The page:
background preloader

100 Extensive University Libraries from Around the World that Anyone Can Access « mary & mac design

100 Extensive University Libraries from Around the World that Anyone Can Access « mary & mac design
Universities house an enormous amount of information and their libraries are often the center of it all. You don’t have to be affiliated with any university to take advantage of some of what they have to offer. From digital archives, to religious studies, to national libraries, these university libraries from around the world have plenty of information for you. There are many resources for designers as well. Although this is mainly a blog that caters to designers and artists I have decided to include many other libraries for all to enjoy. Capturing images of manuscripts, art, and artifacts, digital libraries are an excellent way of both preserving the past and sharing it with everyone. Harvard University Library. These digital libraries either have a focus on a culture other than that of the United States or are housed in another country. The Digital South Asia Library. These libraries offer books or texts for you to read online and free of charge. Universal Digital Library.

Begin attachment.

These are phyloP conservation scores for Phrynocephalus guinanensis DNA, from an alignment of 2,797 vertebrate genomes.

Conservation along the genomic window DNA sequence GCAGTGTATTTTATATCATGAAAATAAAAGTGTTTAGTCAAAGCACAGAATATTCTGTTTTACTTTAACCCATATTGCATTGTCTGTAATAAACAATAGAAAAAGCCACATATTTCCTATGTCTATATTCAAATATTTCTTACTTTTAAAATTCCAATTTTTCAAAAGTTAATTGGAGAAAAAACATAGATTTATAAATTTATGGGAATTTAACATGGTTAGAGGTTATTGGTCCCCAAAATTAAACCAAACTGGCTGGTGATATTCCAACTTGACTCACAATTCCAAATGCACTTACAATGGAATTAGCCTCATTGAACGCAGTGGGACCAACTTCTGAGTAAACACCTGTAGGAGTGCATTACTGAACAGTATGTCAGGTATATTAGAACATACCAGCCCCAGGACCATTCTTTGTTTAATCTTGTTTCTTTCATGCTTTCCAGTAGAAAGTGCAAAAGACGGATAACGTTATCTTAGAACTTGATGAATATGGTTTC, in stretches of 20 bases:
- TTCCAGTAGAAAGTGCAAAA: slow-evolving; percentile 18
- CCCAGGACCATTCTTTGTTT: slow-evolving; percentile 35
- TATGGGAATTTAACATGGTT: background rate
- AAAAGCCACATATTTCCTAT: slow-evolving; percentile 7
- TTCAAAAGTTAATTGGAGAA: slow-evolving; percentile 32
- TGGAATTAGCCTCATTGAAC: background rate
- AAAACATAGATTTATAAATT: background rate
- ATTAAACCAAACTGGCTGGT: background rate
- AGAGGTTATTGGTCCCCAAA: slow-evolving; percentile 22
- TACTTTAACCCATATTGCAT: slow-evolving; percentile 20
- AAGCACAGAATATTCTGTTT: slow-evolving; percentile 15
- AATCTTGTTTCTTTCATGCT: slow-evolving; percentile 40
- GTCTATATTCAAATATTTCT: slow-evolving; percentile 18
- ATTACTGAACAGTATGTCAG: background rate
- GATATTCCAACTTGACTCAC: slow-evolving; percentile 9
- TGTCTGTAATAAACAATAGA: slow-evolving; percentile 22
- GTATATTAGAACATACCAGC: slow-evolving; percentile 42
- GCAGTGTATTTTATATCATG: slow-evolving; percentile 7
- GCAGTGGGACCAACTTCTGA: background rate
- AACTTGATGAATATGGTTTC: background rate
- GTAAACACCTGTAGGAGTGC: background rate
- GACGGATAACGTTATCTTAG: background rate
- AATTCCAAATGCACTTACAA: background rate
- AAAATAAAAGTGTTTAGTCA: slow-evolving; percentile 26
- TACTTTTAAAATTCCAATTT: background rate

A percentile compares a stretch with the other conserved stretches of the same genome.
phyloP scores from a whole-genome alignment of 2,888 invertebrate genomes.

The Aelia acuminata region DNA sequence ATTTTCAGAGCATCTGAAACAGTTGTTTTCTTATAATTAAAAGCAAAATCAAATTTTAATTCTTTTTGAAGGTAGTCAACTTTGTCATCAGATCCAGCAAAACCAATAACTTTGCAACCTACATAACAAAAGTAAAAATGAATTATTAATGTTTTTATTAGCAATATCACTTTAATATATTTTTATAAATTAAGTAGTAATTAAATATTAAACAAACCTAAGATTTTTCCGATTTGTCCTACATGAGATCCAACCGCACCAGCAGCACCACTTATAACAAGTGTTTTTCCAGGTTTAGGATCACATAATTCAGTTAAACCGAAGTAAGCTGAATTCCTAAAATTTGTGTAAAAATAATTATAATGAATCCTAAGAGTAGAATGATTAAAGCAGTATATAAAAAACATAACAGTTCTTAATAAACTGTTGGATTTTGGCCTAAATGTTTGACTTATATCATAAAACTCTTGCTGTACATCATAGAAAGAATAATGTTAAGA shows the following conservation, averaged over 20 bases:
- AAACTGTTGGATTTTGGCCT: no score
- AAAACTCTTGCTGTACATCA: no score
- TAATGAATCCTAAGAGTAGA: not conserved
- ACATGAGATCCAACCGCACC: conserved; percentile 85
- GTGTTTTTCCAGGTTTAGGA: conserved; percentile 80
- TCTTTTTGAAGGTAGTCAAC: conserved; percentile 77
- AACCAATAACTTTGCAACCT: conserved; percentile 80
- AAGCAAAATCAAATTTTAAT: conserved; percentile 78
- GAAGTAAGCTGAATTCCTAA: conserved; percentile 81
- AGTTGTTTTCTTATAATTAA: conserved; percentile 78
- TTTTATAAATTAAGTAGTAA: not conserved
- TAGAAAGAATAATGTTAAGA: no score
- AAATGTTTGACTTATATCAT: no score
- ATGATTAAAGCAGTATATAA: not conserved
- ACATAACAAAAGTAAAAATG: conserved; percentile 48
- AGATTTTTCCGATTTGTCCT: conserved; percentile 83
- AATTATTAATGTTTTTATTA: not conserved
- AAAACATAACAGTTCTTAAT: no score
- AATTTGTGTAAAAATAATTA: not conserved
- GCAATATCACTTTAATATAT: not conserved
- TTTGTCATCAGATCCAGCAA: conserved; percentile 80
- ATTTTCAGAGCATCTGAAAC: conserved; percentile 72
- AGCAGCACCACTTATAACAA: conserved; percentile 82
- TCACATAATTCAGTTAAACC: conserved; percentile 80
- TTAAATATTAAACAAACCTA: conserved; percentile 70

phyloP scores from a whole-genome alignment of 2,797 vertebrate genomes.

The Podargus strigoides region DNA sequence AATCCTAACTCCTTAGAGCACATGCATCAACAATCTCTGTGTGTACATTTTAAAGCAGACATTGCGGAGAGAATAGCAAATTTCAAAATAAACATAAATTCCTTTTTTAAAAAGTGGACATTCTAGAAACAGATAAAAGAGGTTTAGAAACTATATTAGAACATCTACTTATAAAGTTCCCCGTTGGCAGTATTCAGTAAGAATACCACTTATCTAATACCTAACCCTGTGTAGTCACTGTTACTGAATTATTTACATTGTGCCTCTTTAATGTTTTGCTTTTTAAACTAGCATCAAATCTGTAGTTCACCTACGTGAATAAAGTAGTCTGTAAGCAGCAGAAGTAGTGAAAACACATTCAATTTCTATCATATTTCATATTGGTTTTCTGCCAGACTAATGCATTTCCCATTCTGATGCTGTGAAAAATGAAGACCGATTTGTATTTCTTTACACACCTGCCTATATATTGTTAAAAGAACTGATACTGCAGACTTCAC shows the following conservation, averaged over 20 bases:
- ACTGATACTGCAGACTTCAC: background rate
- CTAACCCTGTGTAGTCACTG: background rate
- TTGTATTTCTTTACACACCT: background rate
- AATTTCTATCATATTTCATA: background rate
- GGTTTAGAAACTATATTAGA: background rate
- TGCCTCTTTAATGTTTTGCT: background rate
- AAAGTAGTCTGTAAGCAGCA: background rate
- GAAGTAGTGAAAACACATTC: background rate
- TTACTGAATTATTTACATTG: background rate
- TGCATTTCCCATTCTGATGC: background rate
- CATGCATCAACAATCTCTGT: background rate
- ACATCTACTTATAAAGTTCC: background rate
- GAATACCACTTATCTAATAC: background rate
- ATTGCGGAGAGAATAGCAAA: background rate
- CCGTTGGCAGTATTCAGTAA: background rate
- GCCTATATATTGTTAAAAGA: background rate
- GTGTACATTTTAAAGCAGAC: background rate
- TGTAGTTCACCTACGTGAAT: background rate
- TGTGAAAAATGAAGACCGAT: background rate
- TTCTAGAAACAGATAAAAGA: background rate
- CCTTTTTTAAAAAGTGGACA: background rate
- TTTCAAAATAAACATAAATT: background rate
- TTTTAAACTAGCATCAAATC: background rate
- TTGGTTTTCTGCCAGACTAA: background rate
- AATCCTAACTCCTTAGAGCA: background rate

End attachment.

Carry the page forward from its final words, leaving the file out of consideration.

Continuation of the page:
Truth About International Baccalaureate Play free games online 100 Amazing How-To Sites to Teach Yourself Anything | Rated Colleges Posted by Site Administrator in Online Learning May 7th, 2009 Learning new skills and expanding your knowledge doesn’t have to cost you an arm and a leg. There are loads of free resources on the Web that can help you find instructional videos, tutorials and classes to learn a wide variety of skills from fixing basic car problems to speaking another language. With 100 sites to choose from, you’re bound to find something here that will help you learn just about anything you could want. General Tutorials These sites offer a wide range of tutorials and videos. Around the House Want to know how to fix that broken cabinet or hang up some great wallpaper? Business and Management If you feel like you’re seriously lacking on business and management skills at work, no need to worry. KnowThis? Language and Writing Those who want to learn a new language, improve their writing skills or just learn more about literature will be well-served by these instructional sites. Technology Math S.O.S. Science Creativity